Eclipse launches Polygon SVM for seamless Solana developer migration

In related news last week, Polygon Ventures' portfolio company Eclipse announced Polygon SVM, a blockchain compatible with the Solana ecosystem. The news generated excitement in the Solana community, as the upcoming  chain will allow Solana developers to easily move their apps to Polygon without rebuilding their code for Ethereum Virtual Machine (EVM) compatibility.

Solana's interoperability with Polygon, outside of the EVM

Polygon SVM leverages optimistic roll-up technology to generate blocks, allowing Rust developers to port their code from Solana to Eclipse and deploy it on the Polygon network. Speaking to The Block, Eclipse founder Neel Somani observed that currently, Solana developers are constrained by the fact that they have to rewrite all smart contract code if they would like to migrate to Polygon. Somani also noted that the introduction of Polygon SVM presents an opportunity for collaboration in areas such as gaming, which have garnered significant interest from the Polygon and Solana communities.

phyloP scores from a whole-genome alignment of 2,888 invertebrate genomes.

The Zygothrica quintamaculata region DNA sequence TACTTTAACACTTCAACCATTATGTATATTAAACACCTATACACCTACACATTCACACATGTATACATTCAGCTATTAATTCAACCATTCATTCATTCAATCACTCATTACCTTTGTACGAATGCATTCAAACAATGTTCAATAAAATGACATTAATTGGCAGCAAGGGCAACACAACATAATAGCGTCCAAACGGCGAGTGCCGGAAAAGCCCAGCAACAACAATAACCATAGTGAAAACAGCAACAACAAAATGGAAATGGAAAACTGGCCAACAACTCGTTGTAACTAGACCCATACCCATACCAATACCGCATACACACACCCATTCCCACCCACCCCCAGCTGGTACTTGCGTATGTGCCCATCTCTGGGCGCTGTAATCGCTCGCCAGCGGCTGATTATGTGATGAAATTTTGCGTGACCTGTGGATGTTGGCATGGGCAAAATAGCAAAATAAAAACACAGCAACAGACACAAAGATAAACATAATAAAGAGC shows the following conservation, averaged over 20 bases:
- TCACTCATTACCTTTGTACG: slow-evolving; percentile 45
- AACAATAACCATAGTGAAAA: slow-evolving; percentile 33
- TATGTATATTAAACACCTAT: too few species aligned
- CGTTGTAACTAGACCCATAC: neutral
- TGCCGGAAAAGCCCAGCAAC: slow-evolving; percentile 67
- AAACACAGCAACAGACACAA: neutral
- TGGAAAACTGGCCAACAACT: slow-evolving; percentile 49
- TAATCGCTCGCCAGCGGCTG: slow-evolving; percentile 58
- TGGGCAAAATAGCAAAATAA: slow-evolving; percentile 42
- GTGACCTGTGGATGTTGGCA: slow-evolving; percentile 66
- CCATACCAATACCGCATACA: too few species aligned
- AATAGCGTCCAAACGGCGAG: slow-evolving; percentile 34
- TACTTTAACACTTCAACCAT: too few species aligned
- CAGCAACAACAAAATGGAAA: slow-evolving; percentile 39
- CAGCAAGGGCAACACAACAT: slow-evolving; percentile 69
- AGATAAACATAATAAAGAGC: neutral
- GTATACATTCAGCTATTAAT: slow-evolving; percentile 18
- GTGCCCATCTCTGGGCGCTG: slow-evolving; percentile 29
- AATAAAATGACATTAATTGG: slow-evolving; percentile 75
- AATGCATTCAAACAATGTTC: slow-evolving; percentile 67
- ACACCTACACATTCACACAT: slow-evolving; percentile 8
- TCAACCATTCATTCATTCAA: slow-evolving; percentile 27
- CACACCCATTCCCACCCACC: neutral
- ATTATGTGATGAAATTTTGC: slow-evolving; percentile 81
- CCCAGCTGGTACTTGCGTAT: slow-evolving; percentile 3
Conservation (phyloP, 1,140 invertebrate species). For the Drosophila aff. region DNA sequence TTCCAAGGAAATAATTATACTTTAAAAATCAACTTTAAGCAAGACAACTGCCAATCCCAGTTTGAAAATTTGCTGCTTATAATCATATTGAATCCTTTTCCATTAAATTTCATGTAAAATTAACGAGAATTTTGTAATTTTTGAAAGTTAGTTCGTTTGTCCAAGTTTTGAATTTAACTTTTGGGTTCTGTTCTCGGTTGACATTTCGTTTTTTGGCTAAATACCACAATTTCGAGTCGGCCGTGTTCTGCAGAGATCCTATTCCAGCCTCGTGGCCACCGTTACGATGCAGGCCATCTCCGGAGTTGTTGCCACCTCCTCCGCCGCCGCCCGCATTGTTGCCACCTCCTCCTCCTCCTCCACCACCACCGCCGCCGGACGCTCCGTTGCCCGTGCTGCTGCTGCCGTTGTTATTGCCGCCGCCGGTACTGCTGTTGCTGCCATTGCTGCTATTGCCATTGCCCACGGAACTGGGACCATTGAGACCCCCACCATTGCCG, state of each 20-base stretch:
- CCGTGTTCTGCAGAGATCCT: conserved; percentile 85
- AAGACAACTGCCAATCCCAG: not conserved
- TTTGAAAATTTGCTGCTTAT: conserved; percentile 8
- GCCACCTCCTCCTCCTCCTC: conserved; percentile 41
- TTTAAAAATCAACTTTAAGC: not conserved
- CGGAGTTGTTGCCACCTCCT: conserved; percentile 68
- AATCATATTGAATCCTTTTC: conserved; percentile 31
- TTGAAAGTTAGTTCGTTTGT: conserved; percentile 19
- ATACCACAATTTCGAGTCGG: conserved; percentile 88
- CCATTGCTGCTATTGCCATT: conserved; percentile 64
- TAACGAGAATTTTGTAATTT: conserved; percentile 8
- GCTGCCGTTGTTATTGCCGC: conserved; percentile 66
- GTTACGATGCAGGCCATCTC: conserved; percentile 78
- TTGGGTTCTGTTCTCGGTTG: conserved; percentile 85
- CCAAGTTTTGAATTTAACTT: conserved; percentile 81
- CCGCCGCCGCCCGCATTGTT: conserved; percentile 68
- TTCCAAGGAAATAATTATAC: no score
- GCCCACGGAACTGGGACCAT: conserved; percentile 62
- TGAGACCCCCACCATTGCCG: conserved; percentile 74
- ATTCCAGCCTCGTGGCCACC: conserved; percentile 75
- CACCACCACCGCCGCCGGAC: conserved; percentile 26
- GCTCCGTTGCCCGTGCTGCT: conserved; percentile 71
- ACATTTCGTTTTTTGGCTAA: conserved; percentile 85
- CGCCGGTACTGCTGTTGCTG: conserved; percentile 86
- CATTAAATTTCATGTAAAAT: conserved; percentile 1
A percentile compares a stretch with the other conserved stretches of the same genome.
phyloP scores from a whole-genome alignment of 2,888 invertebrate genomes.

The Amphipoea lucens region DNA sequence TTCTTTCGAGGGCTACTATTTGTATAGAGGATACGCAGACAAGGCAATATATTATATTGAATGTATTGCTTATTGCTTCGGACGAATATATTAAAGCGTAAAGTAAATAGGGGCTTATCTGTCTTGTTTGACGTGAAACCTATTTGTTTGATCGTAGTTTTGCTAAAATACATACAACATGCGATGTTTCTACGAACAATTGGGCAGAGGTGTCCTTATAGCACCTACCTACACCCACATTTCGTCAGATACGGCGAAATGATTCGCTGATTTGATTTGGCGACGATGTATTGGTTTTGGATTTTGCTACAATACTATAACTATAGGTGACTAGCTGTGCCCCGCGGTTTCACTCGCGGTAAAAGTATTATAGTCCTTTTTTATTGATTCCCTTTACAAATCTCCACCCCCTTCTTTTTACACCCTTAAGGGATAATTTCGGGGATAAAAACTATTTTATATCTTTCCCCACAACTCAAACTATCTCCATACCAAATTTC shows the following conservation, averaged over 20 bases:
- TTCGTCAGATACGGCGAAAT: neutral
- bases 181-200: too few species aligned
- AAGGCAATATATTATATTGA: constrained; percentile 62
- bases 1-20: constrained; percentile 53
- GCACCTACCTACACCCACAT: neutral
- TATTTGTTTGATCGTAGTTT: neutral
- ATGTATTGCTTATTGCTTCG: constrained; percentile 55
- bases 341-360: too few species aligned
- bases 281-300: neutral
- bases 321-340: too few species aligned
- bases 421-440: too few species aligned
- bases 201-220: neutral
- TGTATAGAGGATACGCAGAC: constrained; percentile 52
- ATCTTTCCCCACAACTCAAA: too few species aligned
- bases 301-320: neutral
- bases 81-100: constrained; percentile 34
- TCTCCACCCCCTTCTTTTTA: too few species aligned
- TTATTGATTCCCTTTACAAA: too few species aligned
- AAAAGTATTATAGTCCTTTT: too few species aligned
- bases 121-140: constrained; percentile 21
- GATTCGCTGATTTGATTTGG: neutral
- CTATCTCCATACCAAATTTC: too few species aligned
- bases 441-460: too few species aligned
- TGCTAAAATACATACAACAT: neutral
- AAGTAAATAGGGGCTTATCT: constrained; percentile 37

By running smart contracts and tooling compatible with Solana, Polygon SVM would ultimately proliferate throughput speed and interoperability for sects, including gaming and DeFi in crypto. Decentralized applications (dApps) built for Solana can also migrate or become multi-chain via the SVM, allowing developers from the two communities to exist and grow on different blockchains. Eclipse views the recent launch only as the beginning for scaling and checks out for the rollup-centric future school of thought in helping make base layer ones faster and cheaper. The Solana Foundation grant recipient plans a testnet launch for Polygon SVM in Q1 before a mainnet launch can be scheduled for Q2 this year.

To learn more, check out our Polygon vs. Solana guide.

Sam is a financial content specialist with a keen interest in the blockchain space. He has worked with several firms and media outlets in the Finance and Cybersecurity fields.